The lead developer of the Mountain Valley Pipeline is sticking to a time frame for finishing the long-delayed project that a significant customer believes is unlikely.
But the lead developer, Equitrans Midstream Corp., acknowledged in a federal filing Tuesday that opposition has made it increasingly harder to finish the project, and that further project challenges could drive its partners away from the project and imperil the venture.
Canonsburg, Pennsylvania-based Equitrans said in a Securities and Exchange Commission filing that opposition from activists through lawsuits resulting in “significant, adverse decisions” on project authorizations have made it “increasingly difficult” to place the project in service.
Adverse court rulings and regulatory decisions could increase the risk of joint venture partners choosing not to fund the project, Equitrans warned.
EQT, a subscribed Mountain Valley Pipeline customer, indicated a belief that an in-service date before the end of 2024 was unlikely drove a liability reduction decision it made last year in its own SEC filing last week.
But Equitrans chairman and CEO Thomas Karam said in the company’s year-end 2022 earnings call Tuesday the company expects regulatory approvals needed for project work to resume to be issued this spring, allowing the company to bring the pipeline into service in 2023 after four to five months of remaining construction.
For companies backing the project, waiting on its completion has come at a heavy cost they’ve looked to lessen.
The project is costing Equitrans $20 million to $25 million per month, largely for maintenance of rights-of-way, Karam said in a quarterly earnings call in November.
Equitrans said last year it took a $1.9 billion impairment charge in the fourth quarter of fiscal year 2021 because of its investment in the project. An impairment is a loss in the value of an asset.
RGC Resources Inc., the parent company of Roanoke Gas Company, reported a $29.6 million impairment charge for one of its subsidiaries, RGC Midstream, related to its investment in the project last year.
Pittsburgh-based EQT chose to take $196 million in cash from Equitrans last year rather than waiting for roughly $235 million in gathering fee relief to be given in two years after the long-delayed pipeline would go into service.
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In January 2022, the 4th U.S. Circuit Court of Appeals invalidated federal approval for the pipeline to cross the Jefferson National Forest.
Then in February 2022, the court struck down a conclusion by the U.S. Fish and Wildlife Service that constructing the pipeline is unlikely to jeopardize endangered species. That move prompted the U.S. Army Corps of Engineers to commit to withholding a key water discharging permit until there is a valid conclusion on the project’s effects on potentially threatened species.
Environmental groups behind court challenges to the project have called on its developers to abandon it, something Atlantic Coast Pipeline developers did in 2020 as costs mounted amid legal setbacks. The Atlantic Coast Pipeline would have transported natural gas supplies from West Virginia to public utilities in Virginia and North Carolina.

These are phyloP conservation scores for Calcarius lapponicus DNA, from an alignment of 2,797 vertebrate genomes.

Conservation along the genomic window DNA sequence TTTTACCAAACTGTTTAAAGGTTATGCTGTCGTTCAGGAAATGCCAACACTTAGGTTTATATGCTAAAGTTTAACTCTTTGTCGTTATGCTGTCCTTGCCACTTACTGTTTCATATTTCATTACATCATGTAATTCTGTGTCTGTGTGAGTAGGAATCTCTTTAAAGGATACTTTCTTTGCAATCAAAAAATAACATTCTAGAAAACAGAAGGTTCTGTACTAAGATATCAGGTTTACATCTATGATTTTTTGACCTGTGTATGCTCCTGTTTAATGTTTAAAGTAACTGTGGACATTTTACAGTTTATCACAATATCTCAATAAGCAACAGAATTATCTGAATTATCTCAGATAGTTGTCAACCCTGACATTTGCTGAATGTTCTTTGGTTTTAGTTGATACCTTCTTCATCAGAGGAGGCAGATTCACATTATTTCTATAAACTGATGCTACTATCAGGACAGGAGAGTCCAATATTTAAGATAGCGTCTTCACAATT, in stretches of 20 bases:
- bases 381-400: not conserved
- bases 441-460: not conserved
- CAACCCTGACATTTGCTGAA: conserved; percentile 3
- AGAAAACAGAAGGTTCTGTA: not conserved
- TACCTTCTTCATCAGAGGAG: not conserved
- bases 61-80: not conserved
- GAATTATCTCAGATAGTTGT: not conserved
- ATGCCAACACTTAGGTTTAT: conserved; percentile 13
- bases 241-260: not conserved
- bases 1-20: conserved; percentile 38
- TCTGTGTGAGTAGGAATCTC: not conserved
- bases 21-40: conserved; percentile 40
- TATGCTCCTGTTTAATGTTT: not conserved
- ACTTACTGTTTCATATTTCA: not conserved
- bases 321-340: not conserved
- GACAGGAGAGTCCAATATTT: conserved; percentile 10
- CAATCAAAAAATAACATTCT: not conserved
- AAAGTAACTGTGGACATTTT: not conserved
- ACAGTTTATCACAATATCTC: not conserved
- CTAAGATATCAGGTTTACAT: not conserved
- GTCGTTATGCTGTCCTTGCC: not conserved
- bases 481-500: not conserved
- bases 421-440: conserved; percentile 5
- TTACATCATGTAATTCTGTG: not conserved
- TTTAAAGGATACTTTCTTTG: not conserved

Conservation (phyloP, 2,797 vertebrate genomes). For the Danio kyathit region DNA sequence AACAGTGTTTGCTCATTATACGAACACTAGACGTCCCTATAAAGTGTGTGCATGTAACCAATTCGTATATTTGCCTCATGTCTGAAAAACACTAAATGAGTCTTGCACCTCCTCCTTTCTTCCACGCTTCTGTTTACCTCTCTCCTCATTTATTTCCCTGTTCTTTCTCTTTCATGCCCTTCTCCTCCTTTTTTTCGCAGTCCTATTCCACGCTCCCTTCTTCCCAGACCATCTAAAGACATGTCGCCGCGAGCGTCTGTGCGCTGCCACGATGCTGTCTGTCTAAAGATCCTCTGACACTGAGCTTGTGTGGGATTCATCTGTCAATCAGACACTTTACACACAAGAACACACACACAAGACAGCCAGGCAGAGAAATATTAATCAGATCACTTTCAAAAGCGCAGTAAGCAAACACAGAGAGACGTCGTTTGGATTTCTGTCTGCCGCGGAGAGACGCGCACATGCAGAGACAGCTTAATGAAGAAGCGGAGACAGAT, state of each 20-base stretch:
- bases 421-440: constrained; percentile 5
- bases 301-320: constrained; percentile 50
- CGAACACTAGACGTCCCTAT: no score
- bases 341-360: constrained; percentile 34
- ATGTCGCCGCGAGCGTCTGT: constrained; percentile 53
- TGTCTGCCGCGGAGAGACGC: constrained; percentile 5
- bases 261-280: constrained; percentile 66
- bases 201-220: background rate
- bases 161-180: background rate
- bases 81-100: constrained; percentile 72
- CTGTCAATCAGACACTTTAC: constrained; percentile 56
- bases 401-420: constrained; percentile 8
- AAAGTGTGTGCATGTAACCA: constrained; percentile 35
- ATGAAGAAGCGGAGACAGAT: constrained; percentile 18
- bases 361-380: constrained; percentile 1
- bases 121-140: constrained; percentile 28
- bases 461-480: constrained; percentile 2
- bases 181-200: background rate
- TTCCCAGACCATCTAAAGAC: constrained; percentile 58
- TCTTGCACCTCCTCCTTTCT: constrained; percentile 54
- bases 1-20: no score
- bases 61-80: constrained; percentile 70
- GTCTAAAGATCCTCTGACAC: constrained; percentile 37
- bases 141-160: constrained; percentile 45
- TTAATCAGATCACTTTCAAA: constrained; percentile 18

Environmentalists have decried the 42-inch-diameter, 303-mile Mountain Valley Pipeline’s affects on water and soil quality, as well as its potential greenhouse gas emissions.
Equitrans has estimated that total greenhouse gas emissions would amount to 48 million to 57 million metric tons per year.
The West Virginia Department of Environmental Protection released a consent order last year requiring Mountain Valley to pay a $303,000 fine for violating permits by failing to control erosion and sediment-laden water, mostly for violations documented in 2019. That penalty followed a $266,000 fine from the state in 2019 for similar erosion and water contamination issues.
Equitrans has said the project is 94% complete, but pipeline opponents have contested that estimate. They have pointed to recent estimates reported by Mountain Valley Pipeline LLC that final restoration is little more than halfway done.
Mountain Valley Pipeline LLC is the joint venture behind the project, which was first announced in 2014. The project cost has ballooned from $3.5 billion to $6.6 billion amid its many regulatory and legal challenges.
The lingering legal limbo has disheartened project proponents who have placed a greater premium on increasing Appalachia’s gas outflow capacity to meet growing demand for United States gas exports — especially liquefied natural gas.
The Mountain Valley Pipeline is slated to provide up to 2 billion cubic feet per day of natural gas from the Marcellus and Utica shale formations to markets in the Mid-Atlantic and Southeastern regions of the country. The project covers Wetzel, Harrison, Doddridge, Lewis, Braxton, Webster, Nicholas, Greenbrier, Fayette, Summers and Monroe counties in West Virginia.
Appalachian gas and oil producers have lamented a lack of takeaway capacity in the region resulting from the pipeline’s limbo. Takeaway capacity is the ability to get a product out of the area via pipelines, trucks or rails.